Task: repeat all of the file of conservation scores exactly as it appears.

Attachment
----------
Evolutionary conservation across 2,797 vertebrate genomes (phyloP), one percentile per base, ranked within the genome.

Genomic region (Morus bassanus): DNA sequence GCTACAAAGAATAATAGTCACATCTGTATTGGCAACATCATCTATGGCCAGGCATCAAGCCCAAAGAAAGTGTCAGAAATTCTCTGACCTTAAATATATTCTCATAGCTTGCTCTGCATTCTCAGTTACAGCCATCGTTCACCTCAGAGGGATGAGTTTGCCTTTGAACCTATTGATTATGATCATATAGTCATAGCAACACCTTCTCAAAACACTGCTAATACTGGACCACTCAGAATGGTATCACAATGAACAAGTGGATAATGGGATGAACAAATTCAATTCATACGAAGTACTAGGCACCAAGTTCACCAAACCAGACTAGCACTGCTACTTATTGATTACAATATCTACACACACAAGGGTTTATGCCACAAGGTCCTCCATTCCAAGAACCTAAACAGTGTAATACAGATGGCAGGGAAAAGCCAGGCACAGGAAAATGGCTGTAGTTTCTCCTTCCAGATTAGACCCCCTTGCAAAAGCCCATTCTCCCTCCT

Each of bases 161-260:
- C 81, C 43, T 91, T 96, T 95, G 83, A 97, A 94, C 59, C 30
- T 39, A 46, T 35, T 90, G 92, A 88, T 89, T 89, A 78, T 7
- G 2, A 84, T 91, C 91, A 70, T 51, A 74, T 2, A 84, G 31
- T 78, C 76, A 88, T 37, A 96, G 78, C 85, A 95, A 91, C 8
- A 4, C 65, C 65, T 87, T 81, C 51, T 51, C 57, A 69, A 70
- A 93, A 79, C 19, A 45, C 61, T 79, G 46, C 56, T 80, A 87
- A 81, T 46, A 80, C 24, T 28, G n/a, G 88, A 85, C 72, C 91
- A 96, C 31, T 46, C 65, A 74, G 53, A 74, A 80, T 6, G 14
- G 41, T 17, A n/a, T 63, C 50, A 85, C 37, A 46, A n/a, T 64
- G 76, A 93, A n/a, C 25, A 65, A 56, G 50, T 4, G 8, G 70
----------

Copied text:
Evolutionary conservation across 2,797 vertebrate genomes (phyloP), one percentile per base, ranked within the genome.

Genomic region (Morus bassanus): DNA sequence GCTACAAAGAATAATAGTCACATCTGTATTGGCAACATCATCTATGGCCAGGCATCAAGCCCAAAGAAAGTGTCAGAAATTCTCTGACCTTAAATATATTCTCATAGCTTGCTCTGCATTCTCAGTTACAGCCATCGTTCACCTCAGAGGGATGAGTTTGCCTTTGAACCTATTGATTATGATCATATAGTCATAGCAACACCTTCTCAAAACACTGCTAATACTGGACCACTCAGAATGGTATCACAATGAACAAGTGGATAATGGGATGAACAAATTCAATTCATACGAAGTACTAGGCACCAAGTTCACCAAACCAGACTAGCACTGCTACTTATTGATTACAATATCTACACACACAAGGGTTTATGCCACAAGGTCCTCCATTCCAAGAACCTAAACAGTGTAATACAGATGGCAGGGAAAAGCCAGGCACAGGAAAATGGCTGTAGTTTCTCCTTCCAGATTAGACCCCCTTGCAAAAGCCCATTCTCCCTCCT

Each of bases 161-260:
- C 81, C 43, T 91, T 96, T 95, G 83, A 97, A 94, C 59, C 30
- T 39, A 46, T 35, T 90, G 92, A 88, T 89, T 89, A 78, T 7
- G 2, A 84, T 91, C 91, A 70, T 51, A 74, T 2, A 84, G 31
- T 78, C 76, A 88, T 37, A 96, G 78, C 85, A 95, A 91, C 8
- A 4, C 65, C 65, T 87, T 81, C 51, T 51, C 57, A 69, A 70
- A 93, A 79, C 19, A 45, C 61, T 79, G 46, C 56, T 80, A 87
- A 81, T 46, A 80, C 24, T 28, G n/a, G 88, A 85, C 72, C 91
- A 96, C 31, T 46, C 65, A 74, G 53, A 74, A 80, T 6, G 14
- G 41, T 17, A n/a, T 63, C 50, A 85, C 37, A 46, A n/a, T 64
- G 76, A 93, A n/a, C 25, A 65, A 56, G 50, T 4, G 8, G 70